Community stretches you and grows you.  Spending time with what was our main community was amazing.  And comforting.  And a true testament to how awesome God is.  Our church here encourages community, and I can sense the community, but it is bigger and broader than what I once knew in some ways and the relationships, like people are different.  But, then again, so are we.  It is a good thing.  

I am thankful for full weekends.  And friends who change and yet stay the same.  And for the comfort that comes from really loving and knowing people.

We get to go away with some other very special friends this weekend.    People we have known and loved much of our lives. I am super excited.  So, really, we are very fortunate.  Two awesome weekends in a row!

I have a musical interlude for this post.  A song that was stuck in my head the whole weekend and, well, is still stuck in my head.  It isn’t quite about amazing friends or community and yet, in some ways, it fits because of the concept of coming together.  

What is one thing?

What is one thing you can’t live without? That thing that would send you into a downward spiral if you lost it? That thing you need for your life to feel fulfilled?

Think about it for a minute.

That was a question we’ve been discussing in church and D-group the last couple of weeks. It makes my head hurt and yet has opened my eyes to how I perceive my reality.

My first instinct was Patrick. I can’t live without my husband.

But, I can live without my husband.

My second instinct was children. I want children. Living children.

But, I can live without children.

The list goes on… My family, my friends, my career, my home, my health.

Losing any of those things could send me on a downward spiral.

What does that say about me? What does that say about my faith?

Life goes on despite monumentous loss. We survive these things that we often can’t even fathom. I see people dealing with these things every day. How do we do it? How do I do it?

I know some people say strength and fortitude and a positive attitude.

I am talking about deeper purpose and something bigger than just getting through.

I know some people will disagree, but that something is Jesus. And maybe I am hum drum, but I don’t feel like I can find meaning in all of life and things without Him.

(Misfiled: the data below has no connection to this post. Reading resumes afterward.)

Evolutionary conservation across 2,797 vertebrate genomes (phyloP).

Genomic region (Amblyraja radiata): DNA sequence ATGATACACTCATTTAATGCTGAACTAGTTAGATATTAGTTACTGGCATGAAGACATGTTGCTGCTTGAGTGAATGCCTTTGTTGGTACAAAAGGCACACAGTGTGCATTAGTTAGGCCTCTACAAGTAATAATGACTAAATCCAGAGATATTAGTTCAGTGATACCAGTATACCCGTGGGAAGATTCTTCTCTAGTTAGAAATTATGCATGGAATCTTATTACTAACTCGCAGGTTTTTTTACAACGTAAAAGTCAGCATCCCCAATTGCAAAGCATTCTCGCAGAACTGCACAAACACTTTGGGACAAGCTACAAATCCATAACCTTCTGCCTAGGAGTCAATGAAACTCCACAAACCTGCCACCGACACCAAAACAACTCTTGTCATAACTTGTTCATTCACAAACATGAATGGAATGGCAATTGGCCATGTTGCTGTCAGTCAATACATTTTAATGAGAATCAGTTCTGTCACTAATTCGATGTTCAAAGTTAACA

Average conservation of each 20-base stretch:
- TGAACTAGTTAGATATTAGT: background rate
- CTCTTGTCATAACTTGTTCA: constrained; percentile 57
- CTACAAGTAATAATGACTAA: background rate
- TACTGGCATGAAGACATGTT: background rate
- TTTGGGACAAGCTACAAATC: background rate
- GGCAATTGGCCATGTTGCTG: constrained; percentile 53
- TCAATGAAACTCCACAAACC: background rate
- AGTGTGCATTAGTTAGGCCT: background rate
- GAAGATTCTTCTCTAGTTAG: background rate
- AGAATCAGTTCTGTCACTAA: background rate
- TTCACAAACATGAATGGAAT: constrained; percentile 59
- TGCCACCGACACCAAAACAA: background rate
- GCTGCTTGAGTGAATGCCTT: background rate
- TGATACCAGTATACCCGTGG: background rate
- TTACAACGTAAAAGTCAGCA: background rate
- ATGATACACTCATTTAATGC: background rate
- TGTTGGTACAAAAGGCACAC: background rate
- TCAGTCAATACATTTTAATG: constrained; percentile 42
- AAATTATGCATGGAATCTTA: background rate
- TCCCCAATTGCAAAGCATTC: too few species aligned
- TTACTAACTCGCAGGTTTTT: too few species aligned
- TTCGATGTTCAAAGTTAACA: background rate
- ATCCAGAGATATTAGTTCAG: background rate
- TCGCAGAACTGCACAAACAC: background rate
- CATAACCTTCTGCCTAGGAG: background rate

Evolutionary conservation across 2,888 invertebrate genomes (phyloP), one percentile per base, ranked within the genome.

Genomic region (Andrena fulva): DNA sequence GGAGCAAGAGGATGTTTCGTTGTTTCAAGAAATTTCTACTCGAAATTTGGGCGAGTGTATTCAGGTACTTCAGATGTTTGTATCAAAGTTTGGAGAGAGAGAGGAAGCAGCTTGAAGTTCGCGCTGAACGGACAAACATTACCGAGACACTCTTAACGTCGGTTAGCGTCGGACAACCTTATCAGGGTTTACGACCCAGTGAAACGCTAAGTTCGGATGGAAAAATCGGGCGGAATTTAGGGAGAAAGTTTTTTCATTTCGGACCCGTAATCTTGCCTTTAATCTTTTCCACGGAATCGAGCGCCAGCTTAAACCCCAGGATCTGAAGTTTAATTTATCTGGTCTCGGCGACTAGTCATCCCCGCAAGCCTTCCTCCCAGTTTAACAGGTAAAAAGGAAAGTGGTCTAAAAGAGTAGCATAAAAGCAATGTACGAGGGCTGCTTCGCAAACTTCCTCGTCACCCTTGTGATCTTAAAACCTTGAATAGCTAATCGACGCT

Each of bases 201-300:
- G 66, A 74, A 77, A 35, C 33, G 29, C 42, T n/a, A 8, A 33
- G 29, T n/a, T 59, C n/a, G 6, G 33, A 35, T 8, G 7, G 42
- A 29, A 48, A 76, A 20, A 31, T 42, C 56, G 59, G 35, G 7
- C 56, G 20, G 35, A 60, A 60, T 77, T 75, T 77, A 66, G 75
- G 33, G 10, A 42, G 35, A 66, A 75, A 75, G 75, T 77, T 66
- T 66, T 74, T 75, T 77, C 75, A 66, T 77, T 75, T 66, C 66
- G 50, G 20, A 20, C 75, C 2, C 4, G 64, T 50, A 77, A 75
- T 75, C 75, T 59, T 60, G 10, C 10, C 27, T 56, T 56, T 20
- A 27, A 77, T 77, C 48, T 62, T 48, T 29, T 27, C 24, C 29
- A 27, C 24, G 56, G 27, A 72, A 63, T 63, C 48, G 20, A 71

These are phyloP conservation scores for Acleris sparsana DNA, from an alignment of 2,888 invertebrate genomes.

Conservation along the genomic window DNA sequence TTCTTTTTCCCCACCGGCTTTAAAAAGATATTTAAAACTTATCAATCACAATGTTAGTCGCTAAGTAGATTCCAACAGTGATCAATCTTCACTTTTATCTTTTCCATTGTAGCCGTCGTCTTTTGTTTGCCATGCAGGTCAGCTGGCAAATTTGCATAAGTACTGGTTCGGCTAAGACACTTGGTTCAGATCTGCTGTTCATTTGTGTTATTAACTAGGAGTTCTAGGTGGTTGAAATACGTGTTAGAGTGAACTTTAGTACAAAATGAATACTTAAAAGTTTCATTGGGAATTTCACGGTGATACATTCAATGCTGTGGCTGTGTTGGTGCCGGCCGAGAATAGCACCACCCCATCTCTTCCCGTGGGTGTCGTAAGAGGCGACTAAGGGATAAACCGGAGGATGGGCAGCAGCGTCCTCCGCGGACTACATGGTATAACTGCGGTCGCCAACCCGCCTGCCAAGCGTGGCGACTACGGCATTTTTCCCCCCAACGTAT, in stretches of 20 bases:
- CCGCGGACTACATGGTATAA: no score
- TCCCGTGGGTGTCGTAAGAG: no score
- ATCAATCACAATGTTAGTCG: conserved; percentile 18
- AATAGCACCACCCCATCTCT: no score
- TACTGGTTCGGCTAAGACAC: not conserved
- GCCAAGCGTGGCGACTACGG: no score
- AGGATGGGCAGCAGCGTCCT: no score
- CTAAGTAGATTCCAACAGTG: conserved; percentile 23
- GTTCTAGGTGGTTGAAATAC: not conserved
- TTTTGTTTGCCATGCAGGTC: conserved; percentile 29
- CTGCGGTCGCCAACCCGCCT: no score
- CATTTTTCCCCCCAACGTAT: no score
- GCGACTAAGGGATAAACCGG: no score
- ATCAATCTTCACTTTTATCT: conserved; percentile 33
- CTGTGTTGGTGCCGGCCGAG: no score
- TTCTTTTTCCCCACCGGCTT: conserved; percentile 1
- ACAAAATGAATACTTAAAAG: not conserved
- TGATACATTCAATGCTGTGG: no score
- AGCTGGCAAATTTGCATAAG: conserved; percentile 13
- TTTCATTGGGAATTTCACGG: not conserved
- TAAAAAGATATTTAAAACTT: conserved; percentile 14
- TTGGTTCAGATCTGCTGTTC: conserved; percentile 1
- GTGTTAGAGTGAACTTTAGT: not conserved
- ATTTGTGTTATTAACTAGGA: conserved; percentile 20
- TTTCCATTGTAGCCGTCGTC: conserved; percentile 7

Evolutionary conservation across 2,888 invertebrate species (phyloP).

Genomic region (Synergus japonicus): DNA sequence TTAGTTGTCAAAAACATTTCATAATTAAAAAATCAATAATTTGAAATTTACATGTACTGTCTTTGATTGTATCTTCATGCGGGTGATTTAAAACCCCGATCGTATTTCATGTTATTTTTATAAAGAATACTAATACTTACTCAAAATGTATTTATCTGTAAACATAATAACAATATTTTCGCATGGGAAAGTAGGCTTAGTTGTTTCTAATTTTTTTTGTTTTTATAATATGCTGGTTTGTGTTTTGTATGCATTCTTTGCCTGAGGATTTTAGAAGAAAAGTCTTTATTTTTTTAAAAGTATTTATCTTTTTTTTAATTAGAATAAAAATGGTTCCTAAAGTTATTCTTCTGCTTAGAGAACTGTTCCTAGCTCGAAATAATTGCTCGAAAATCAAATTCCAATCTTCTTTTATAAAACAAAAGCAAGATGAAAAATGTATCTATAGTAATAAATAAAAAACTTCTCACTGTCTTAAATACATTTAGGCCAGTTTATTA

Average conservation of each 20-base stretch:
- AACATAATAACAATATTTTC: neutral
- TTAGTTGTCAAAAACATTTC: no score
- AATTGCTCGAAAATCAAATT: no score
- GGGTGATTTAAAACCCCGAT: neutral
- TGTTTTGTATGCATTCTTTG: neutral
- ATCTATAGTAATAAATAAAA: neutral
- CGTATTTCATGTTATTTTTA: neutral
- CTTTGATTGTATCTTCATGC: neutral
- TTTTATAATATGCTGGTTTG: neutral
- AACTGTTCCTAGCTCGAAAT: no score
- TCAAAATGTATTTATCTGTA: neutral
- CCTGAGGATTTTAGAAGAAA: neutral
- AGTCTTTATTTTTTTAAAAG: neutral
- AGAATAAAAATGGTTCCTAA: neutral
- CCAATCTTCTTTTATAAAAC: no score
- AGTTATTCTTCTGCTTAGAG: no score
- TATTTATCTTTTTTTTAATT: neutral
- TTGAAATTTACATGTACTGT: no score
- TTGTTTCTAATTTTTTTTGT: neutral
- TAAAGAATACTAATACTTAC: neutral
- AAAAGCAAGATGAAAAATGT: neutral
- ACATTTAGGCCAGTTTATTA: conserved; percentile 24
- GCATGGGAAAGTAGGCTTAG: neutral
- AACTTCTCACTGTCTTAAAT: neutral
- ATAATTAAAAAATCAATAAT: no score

The passage we were looking at is John 6. It is a long sucker, but the cool part is that John is really intentional in his writing. He doesn’t include irrelevant details and generally stuff goes together to kind of show some bigger point about Jesus. He wrote the book, so that people would believe, so that makes sense.

This is the loaves and fishes chapter. It is also the walking on water and calming the seas passage.

I have seriously heard those stories a thousand times, so what is the big deal?

Well, check this out…

When they found him on the other side of the sea, they said to him, Rabbi, when did you come here?” Jesus answered them, “Truly, truly, I say to you, you are seeking me, not because you saw signs, but because you ate your fill of the loaves. Do not work for the food that perishes, but for the food that endures to eternal life, which the Son of Man will give to you. For on him God the Father has set his seal.” Then they said to him, “What must we do, to be doing the works of God?” Jesus answered them, “This is the work of God, that you believe in him whom he has sent.” So they said to him, “Then what sign do you do, that we may see and believe you? What work do you perform? Our fathers ate the manna in the wilderness; as it is written, ‘He gave them bread from heaven to eat.’” Jesus then said to them, “Truly, truly, I say to you, it was not Moses who gave you the bread from heaven, but my Father gives you the true bread from heaven. For the bread of God is he who comes down from heaven and gives life to the world.” They said to him, “Sir, give us this bread always.”